Month: October 2018

Let’s Party like it’s Halloween!

Okay Folks, we all know today is Halloween, or All Hallows Eve, which is the evening before the day of the dead or, if you are Christian, All Saints Day. Either way, saint or sinner, spooky things are about to take place tonight, and you’re invited to answer a few simple questions to gain entry into the haunted house of horror: Name something you wouldn’t want to meet in a dark forest, or abandoned building at night. Do you believe in vampires, ghouls, and ghosts? Share the spookiest thing that’s ever happened to you. How long do you think you would last in a horror movie? What creeps you out the most, Freddy, Jason, or Clowns? Zombie apocalypse, or rise of the werewolves? Love shiny vampires or, stab ’em through the heart with a stake? And here’s my answers: There’s no way I’m running into a dark forest at night! I know what’s waiting for me in there: all sorts of scary dudes with dripping fangs, howling at the moon, and brain-eating zombies. Vampires? Maybe …

Let’s Get Definitive

Following on from yesterday’s post on spelling and grammar, I thought to bore you senseless with the Indefinite Article, and Split Infinitives. And who doesn’t want to split their infinitive, right? Unlike the Definite Article The, A and AN refer to someone or something whose precise identity is not specified. And, although they are among the most common words in the English language, confusion still arises as to which should be used when. So here’s a reminder. A is used: (i) before all consonants: a woman, a tree, a rock. (ii) before an aspirated h: a horse, a hero, a humorist. (iii) before the letter u when sounded like ‘you’: a unit, a use, a union. (iv) before a diphthong eu: a European, a eulogy. (v) before words beginning with y: a year, a yellow balloon, a youth. AN is used: (i) before a vowel sound: an animal, an example, an umbrella. (ii) before a mute h: an hour, an honest woman, an historian. A split infinitive occurs when to is separated from the infinitive by …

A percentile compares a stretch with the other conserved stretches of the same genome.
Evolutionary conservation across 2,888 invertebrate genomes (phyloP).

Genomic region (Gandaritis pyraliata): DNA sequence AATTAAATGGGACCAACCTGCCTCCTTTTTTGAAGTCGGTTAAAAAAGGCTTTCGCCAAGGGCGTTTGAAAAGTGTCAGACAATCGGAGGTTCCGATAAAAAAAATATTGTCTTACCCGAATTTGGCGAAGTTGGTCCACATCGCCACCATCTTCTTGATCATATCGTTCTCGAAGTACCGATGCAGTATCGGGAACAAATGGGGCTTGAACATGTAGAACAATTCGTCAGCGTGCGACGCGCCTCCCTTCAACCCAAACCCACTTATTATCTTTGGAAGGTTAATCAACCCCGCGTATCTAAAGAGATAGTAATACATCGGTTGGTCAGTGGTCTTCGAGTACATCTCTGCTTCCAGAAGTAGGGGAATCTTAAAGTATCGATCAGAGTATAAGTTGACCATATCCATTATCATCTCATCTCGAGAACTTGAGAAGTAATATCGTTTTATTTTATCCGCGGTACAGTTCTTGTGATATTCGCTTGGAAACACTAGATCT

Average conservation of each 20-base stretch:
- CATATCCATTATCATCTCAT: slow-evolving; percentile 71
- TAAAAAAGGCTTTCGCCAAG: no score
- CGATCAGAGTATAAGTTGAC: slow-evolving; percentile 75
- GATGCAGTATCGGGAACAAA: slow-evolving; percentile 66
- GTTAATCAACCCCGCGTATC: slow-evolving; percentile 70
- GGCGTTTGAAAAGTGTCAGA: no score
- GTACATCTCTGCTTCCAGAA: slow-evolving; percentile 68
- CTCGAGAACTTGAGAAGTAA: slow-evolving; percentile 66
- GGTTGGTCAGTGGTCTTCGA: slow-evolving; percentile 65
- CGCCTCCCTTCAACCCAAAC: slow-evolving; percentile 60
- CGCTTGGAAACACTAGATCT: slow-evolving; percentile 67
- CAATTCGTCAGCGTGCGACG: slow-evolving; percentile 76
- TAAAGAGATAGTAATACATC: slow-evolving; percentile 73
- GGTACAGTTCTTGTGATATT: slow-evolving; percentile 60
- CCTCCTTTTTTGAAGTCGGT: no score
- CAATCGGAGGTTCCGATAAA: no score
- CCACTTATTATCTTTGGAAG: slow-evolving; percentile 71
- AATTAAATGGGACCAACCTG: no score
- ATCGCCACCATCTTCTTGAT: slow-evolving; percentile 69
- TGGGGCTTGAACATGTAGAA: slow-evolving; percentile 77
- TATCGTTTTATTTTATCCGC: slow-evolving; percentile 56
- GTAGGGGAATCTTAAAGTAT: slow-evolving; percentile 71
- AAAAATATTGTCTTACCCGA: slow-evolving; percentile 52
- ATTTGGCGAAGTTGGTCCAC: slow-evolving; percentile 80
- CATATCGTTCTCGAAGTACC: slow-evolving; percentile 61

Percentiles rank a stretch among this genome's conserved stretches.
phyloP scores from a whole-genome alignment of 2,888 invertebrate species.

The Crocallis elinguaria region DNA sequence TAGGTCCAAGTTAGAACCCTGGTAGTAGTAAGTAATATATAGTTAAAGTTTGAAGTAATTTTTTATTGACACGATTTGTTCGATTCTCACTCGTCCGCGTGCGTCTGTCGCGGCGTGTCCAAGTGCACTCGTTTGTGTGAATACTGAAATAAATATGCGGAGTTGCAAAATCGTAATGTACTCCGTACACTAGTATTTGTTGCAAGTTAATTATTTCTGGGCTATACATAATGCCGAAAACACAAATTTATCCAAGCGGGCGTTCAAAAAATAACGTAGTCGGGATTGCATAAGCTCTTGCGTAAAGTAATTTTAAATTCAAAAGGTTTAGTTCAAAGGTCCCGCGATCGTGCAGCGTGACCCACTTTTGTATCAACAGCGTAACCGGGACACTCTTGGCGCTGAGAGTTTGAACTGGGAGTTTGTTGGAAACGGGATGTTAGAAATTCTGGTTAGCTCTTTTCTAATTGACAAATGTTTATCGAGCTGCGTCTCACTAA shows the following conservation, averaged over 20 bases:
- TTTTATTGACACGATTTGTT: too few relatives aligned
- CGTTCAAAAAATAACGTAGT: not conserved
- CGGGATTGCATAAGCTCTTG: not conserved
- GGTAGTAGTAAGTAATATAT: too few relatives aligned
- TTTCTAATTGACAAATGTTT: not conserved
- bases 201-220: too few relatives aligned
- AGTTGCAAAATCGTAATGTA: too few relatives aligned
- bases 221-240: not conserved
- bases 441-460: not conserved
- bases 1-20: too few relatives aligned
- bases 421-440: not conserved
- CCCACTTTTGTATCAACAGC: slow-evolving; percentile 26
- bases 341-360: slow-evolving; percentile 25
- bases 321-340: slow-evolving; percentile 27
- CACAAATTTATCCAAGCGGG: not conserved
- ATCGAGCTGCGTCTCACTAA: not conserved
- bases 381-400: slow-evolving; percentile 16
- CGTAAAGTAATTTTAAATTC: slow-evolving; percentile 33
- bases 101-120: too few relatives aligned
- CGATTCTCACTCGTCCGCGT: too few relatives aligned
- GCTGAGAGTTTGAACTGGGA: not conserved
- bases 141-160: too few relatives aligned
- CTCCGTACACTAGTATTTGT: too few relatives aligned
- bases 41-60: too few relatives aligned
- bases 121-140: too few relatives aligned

Let’s Get Specific

NaNoWriMo is coming up on us fast and, for those of us out there who are considering taking the challenge, I thought it would be a good idea to share a few pointers with you all. Primers that you can refer to and or, if you feel so inclined, print out and keep at the ready as a reminder. Today I’m starting with spelling, grammar, and punctuation, things we easily miss and or forget. Spelling First rule of thumb, proofread your work by reading it out loud. Grammar • it’s = it is. • its = belonging to it, used exactly the same way as his or hers. • there = a location, as in: over there, there it is. • their = belonging to them, as in: their house, their car. • they’re = they are, as in: “They’re coming right at us!” • your = belonging to you, as in: your hat, your glove. • you’re = you are, as in “You’re starting to annoy me.” Punctuation • Terminal period and commas inside …